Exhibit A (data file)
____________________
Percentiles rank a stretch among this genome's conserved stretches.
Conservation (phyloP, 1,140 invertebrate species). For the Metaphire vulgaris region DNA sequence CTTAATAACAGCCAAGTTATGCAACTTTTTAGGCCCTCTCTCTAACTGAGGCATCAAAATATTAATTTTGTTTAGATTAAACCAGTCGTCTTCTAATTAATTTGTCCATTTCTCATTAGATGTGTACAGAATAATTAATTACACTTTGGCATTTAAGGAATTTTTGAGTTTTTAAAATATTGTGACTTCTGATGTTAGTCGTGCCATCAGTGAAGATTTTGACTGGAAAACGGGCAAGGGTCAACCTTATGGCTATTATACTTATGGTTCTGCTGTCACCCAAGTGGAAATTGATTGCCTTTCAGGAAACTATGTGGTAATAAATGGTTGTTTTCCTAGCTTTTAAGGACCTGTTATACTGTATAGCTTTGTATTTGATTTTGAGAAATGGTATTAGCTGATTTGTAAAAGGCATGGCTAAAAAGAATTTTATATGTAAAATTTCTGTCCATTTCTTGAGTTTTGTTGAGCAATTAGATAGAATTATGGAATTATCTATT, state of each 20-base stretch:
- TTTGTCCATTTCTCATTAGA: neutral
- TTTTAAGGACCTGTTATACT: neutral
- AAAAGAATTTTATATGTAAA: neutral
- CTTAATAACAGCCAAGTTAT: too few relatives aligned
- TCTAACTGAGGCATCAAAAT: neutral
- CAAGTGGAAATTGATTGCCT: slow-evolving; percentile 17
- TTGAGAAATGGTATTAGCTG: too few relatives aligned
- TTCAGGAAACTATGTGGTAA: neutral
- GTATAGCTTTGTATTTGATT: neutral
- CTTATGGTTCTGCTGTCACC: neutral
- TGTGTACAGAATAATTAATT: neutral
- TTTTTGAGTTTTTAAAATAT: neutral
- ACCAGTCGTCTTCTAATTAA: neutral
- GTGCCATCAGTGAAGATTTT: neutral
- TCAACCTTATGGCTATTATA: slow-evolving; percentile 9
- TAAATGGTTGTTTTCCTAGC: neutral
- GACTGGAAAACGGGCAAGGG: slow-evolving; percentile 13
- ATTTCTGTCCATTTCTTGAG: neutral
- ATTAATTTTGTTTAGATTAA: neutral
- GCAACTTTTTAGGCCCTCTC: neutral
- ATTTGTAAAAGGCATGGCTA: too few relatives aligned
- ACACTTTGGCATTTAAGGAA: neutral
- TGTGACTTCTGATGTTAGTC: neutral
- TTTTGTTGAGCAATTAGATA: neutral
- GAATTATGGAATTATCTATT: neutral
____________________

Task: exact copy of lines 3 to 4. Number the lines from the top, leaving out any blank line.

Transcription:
- TTTGTCCATTTCTCATTAGA: neutral
- TTTTAAGGACCTGTTATACT: neutral